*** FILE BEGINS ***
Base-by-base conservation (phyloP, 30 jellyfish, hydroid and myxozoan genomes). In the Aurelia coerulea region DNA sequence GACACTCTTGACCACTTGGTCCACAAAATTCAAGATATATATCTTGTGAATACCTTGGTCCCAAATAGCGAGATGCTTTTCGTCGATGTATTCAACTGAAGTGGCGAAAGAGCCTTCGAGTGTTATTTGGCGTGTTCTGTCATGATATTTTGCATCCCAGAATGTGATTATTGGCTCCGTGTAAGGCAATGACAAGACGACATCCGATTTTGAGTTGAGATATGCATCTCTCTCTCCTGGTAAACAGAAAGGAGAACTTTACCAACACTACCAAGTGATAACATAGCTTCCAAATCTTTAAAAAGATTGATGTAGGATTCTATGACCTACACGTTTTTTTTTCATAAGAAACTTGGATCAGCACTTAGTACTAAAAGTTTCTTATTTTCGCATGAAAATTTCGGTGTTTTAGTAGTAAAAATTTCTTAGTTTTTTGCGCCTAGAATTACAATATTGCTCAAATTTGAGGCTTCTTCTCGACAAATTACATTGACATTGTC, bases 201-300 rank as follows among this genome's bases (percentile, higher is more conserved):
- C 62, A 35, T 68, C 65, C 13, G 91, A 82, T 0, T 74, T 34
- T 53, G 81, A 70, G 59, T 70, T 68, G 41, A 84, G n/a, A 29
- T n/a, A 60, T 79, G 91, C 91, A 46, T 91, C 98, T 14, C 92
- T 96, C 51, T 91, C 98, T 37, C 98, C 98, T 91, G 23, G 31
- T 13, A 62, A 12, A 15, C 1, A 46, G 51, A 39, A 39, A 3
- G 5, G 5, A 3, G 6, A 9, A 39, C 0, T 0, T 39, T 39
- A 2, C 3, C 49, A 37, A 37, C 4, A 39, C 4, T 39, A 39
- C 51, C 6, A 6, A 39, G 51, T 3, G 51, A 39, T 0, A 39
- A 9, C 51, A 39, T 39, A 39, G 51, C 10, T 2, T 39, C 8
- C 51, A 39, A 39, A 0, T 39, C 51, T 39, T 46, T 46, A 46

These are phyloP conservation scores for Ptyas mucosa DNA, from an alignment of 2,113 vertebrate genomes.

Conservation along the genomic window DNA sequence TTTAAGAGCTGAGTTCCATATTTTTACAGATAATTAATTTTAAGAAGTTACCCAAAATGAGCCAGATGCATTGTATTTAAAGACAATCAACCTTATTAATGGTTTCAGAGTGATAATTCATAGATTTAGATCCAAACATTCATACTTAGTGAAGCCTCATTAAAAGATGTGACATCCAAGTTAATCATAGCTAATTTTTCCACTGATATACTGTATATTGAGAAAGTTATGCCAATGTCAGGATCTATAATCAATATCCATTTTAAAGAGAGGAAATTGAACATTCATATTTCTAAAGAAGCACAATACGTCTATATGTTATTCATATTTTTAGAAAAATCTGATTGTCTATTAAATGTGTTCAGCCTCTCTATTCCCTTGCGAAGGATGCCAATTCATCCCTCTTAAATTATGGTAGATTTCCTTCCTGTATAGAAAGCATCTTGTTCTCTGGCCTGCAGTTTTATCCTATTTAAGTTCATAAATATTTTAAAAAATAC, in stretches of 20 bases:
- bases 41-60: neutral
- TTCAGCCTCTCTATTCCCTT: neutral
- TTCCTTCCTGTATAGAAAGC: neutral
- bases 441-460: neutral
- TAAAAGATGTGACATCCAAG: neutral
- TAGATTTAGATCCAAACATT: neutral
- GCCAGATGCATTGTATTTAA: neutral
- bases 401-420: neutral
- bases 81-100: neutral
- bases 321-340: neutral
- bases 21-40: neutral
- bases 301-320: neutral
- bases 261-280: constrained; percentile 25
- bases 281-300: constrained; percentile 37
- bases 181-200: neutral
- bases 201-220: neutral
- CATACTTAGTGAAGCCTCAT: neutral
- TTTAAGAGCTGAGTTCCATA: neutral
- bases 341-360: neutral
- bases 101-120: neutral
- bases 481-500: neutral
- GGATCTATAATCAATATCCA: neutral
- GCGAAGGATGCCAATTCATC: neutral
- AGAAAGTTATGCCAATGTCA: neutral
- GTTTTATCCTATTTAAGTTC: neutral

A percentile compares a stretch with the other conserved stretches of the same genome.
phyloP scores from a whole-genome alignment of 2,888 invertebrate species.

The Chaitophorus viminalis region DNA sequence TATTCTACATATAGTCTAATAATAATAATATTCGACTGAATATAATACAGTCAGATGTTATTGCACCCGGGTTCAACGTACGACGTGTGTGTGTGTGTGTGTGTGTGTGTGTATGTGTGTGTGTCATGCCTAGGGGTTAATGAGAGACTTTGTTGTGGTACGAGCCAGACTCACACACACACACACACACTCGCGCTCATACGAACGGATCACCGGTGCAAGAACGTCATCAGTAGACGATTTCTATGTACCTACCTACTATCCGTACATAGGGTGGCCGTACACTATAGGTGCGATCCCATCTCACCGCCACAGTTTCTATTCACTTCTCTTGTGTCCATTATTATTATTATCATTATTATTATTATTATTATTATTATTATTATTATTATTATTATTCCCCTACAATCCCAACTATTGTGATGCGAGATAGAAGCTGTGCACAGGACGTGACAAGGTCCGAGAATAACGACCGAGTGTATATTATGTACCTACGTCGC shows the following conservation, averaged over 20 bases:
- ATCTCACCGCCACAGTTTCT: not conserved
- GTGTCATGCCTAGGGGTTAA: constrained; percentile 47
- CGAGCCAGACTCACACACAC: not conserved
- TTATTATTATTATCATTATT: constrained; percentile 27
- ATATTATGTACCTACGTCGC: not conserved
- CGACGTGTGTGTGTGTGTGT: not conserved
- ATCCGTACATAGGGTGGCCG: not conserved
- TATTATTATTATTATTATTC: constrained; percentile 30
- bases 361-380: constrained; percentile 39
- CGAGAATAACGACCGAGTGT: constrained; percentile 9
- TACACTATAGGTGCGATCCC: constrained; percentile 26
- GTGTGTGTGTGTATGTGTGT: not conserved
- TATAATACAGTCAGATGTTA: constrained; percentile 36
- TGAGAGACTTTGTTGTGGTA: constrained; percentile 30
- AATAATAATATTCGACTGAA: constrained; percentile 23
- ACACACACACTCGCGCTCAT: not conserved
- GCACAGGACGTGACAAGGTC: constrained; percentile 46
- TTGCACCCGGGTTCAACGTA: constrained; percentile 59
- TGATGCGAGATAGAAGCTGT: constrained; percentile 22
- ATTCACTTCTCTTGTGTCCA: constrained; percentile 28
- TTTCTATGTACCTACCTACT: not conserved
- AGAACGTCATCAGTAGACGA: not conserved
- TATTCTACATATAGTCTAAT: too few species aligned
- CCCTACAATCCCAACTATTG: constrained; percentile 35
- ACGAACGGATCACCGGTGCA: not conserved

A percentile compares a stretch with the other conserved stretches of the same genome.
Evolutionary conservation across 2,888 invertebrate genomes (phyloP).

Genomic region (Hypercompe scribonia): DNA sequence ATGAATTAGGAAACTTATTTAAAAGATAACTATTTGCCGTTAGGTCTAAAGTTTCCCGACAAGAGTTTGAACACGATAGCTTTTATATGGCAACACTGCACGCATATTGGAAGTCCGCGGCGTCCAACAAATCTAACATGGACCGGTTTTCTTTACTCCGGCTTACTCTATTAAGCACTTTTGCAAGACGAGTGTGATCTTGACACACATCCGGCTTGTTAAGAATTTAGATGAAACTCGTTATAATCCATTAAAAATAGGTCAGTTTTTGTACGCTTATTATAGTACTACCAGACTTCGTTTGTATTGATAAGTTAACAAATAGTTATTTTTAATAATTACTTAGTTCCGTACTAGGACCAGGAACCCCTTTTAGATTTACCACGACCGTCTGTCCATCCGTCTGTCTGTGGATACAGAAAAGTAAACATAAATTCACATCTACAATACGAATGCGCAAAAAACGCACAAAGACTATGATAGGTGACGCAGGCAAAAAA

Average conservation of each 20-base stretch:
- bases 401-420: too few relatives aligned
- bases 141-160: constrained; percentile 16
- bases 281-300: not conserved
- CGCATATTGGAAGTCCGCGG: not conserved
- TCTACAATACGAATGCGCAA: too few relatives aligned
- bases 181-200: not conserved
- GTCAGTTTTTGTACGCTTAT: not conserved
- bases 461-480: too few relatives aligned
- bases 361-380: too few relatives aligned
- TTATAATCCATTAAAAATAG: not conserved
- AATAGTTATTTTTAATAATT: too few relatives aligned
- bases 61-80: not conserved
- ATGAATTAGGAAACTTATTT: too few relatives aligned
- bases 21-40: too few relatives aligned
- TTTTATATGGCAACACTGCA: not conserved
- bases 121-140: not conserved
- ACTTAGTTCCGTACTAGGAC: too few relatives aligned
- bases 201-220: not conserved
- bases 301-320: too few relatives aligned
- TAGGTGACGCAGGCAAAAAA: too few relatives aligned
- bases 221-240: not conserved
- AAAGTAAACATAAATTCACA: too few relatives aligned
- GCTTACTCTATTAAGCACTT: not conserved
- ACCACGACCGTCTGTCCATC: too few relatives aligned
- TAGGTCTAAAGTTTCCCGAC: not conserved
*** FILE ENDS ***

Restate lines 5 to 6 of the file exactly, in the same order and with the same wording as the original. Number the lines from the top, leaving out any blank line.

- T 96, C 51, T 91, C 98, T 37, C 98, C 98, T 91, G 23, G 31
- T 13, A 62, A 12, A 15, C 1, A 46, G 51, A 39, A 39, A 3